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Myoclonus

By

Hector A. Gonzalez-Usigli

, MD, HE UMAE Centro Médico Nacional de Occidente

Last full review/revision May 2020| Content last modified May 2020
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Myoclonus is a brief, shocklike contraction of a muscle or group of muscles. Diagnosis is clinical and sometimes confirmed by electromyographic testing. Treatment includes correction of reversible causes and, when necessary, oral drugs to relieve symptoms.

Classification of myoclonus

Physiologic myoclonus may occur when a person is falling asleep and during early sleep phases (called hypnic myoclonus). Hypnic myoclonus can be focal, multifocal, segmental, or generalized (see below) and may resemble a startle reaction. Another type of physiologic myoclonus is hiccuping (diaphragmatic myoclonus).

  • Hypoxia

  • Drug toxicity

  • Metabolic disturbances

Other causes of pathologic myoclonus include degenerative disorders affecting the basal ganglia and some dementias.

Myoclonus may also be classified as follows:

  • By its distribution: Focal, segmental (contiguous areas), multifocal (noncontiguous areas), or generalized

  • By its site of origin: Cortical, subcortical, segmental, or peripheral

  • By clinical presentation: Positive or negative

  • By its etiology: Essential (primary), acquired, or idiopathic

  • By its trigger: Sensory or spontaneous

Myoclonus classified by site of origin is as follows:

Classifying myoclonus based on site of origin is thought to be the most helpful when choosing the most effective treatment.

Clinical presentation of patients with myoclonus may be classified as positive or negative:

  • Positive: Patients have an active muscle twitch leading to a jerk.

  • Negative: Muscle tone suddenly lapses (with electrographic silence on EMG); when antigravity muscles lose muscle tone, the patient may fall. Negative myoclonus includes asterixis (eg, flapping of the hands that occurs in patients with severe liver failure).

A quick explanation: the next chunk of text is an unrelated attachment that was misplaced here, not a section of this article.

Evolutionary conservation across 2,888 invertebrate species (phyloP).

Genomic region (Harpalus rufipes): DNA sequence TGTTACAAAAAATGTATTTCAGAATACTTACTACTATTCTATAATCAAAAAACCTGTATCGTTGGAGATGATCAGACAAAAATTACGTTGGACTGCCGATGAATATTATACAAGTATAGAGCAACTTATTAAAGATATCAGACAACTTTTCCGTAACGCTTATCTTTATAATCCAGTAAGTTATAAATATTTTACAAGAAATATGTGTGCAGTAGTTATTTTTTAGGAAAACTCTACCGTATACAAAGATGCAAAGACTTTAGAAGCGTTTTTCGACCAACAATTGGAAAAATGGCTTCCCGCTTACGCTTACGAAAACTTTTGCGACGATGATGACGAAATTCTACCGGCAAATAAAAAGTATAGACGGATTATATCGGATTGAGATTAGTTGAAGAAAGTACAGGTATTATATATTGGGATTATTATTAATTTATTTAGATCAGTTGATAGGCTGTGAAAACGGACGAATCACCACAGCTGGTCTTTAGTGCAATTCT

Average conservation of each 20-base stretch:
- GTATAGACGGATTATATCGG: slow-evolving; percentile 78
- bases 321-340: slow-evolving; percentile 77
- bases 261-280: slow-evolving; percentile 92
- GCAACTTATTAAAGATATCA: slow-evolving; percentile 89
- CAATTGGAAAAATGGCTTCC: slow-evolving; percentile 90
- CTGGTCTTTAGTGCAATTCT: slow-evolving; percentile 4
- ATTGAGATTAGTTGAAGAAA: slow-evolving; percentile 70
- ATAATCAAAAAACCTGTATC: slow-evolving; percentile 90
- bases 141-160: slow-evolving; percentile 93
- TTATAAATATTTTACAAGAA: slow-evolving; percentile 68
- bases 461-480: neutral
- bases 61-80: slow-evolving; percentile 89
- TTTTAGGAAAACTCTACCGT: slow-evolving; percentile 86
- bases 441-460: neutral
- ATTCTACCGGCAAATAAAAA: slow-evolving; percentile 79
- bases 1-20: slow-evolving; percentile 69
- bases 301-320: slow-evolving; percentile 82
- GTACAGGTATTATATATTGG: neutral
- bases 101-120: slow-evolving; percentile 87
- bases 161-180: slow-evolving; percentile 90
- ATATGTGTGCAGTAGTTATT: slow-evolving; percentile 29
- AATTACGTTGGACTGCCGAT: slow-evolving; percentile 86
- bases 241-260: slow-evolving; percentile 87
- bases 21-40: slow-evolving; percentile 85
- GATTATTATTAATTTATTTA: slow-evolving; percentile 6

Positive and negative myoclonus often occur in the same patient.

Etiology of myoclonus may be essential (primary), acquired (most common), or idiopathic.

Myoclonus may have a trigger or not:

  • Sensory sensitive: Myoclonus is triggered by a stimulus (eg, sudden noise, movement, light, visual threat), as can occur when a person is suddenly startled (startle response).

  • Spontaneous: Myoclonus occurs without a trigger, as often occurs when the cause is metabolic.

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Classification reference

  • 1. Eberhardt O, Topka H: Myoclonic disorders. Brain Sci7 (8): 103, 2017. doi: 10.3390/brainsci7080103.

Symptoms and Signs of Myoclonus

Myoclonus can vary in amplitude, frequency, and distribution.

Muscle jerks may occur spontaneously or be induced by a stimulus (eg, sudden noise, movement, light, visual threat).

Myoclonus due to severe closed head trauma or hypoxic-ischemic brain damage may worsen with purposeful movements (action myoclonus) or may occur spontaneously when movement is limited because of injury.

Myoclonus due to metabolic disturbances may be multifocal, asymmetric, and stimulus-induced; it usually involves facial or proximal limb muscles. If the disturbance persists, generalized myoclonic jerks and, ultimately, seizures may occur.

Diagnosis of Myoclonus

  • Clinical evaluation

Diagnosis of myoclonus is clinical. Testing is done based on clinically suspected causes. Brain imaging is done.

  • Correcting the metabolic disturbance or other cause if possible

  • Stopping or reducing the dose of the causative drug

  • Drug therapy to relieve symptoms

Treatment of myoclonus begins with correction of underlying metabolic disturbances or other causes if correctable. If a drug is the cause, the drug is stopped, or the dose is reduced.

For symptom relief, clonazepam 0.5 to 2 mg orally 3 times a day is often effective. Valproate 250 to 500 mg orally 2 times a day or levetiracetam 250 to 500 mg orally 1 or 2 times a day may be effective; rarely, other antiseizure drugs help. Doses of clonazepam or valproate may need to be lower in older patients.

Site of origin for myoclonus can help guide treatment. For example, valproate, levetiracetam, and piracetam tend to be effective in cortical myoclonus but ineffective in other types of myoclonus. Clonazepam may be effective in all types of myoclonus. In some cases, a combination of drugs is necessary.

In the past, many types of myoclonus seemed to respond to the serotonin precursor 5-hydroxytryptophan, which was used with the oral decarboxylase inhibitor carbidopa, but 5-hydroxytryptophan is not used anymore because better drugs are now available.

Key Points

  • Myoclonus is a brief, shocklike muscle contraction that can vary in severity and distribution.

  • Myoclonus can be physiologic (eg, hiccuping, sleep-related muscle contractions) or secondary to various brain disorders, systemic disorders, or drugs.

  • If a metabolic disturbance is the cause, correct it, and when necessary, give drugs (eg, clonazepam, valproate, levetiracetam) to relieve symptoms.

Drugs Mentioned In This Article

Drug Name Select Trade
KEPPRA
TEGRETOL
KLONOPIN
DILANTIN
LODOSYN
Levodopa
LITHOBID
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